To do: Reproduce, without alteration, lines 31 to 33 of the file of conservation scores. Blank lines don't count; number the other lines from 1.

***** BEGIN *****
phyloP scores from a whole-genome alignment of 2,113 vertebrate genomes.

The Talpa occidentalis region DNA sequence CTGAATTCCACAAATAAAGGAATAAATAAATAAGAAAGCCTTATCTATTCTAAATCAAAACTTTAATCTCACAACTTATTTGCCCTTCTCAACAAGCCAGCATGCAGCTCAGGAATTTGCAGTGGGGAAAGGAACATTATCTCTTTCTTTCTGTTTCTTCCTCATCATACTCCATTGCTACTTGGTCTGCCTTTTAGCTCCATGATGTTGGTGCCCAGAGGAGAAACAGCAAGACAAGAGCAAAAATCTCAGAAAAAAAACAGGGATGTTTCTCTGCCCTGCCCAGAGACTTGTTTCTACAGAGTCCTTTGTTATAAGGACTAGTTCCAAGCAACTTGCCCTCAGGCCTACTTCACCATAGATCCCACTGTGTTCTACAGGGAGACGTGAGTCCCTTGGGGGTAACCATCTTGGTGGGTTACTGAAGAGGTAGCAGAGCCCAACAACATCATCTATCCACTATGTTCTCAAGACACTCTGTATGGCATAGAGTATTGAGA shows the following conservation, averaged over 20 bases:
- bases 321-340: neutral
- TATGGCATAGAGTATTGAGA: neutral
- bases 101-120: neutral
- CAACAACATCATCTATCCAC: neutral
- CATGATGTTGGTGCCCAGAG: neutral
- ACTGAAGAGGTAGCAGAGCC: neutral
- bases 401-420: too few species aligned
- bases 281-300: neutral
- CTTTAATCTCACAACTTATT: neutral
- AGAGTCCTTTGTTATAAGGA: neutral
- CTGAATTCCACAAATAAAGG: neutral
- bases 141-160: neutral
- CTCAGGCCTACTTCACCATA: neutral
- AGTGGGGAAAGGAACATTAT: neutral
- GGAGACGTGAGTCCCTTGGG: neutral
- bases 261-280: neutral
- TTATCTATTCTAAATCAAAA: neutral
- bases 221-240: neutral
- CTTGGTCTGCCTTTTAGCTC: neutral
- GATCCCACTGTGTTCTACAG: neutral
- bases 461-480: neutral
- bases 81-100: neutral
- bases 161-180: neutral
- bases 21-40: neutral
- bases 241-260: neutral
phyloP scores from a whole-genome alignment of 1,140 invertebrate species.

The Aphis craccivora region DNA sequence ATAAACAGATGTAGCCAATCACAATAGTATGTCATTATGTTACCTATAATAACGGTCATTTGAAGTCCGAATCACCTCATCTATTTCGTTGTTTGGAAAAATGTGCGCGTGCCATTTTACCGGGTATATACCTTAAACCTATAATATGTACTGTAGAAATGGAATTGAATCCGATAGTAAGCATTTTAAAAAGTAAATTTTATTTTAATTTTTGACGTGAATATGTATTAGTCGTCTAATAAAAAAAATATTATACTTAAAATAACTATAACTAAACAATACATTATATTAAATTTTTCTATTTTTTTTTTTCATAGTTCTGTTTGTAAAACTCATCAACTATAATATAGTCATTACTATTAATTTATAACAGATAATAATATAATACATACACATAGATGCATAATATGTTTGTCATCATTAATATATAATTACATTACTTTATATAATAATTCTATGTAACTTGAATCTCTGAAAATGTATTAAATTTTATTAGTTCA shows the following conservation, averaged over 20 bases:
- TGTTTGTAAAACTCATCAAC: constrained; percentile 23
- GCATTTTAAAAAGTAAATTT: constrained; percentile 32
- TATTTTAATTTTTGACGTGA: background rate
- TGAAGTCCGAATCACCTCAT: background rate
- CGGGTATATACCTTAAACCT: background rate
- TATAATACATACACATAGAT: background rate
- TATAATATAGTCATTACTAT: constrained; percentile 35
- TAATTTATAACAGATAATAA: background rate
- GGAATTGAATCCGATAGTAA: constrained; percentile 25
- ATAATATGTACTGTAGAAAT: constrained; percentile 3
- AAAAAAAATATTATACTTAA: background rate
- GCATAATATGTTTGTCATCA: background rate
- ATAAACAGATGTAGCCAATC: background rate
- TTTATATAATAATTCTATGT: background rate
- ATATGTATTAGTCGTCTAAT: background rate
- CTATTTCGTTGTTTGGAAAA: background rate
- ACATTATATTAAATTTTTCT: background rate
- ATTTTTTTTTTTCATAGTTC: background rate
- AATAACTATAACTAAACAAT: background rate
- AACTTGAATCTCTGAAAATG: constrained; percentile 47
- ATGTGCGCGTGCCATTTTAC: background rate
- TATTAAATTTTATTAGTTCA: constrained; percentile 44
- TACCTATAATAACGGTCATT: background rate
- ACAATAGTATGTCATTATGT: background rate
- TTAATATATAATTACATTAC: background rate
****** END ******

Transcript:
- GCATTTTAAAAAGTAAATTT: constrained; percentile 32
- TATTTTAATTTTTGACGTGA: background rate
- TGAAGTCCGAATCACCTCAT: background rate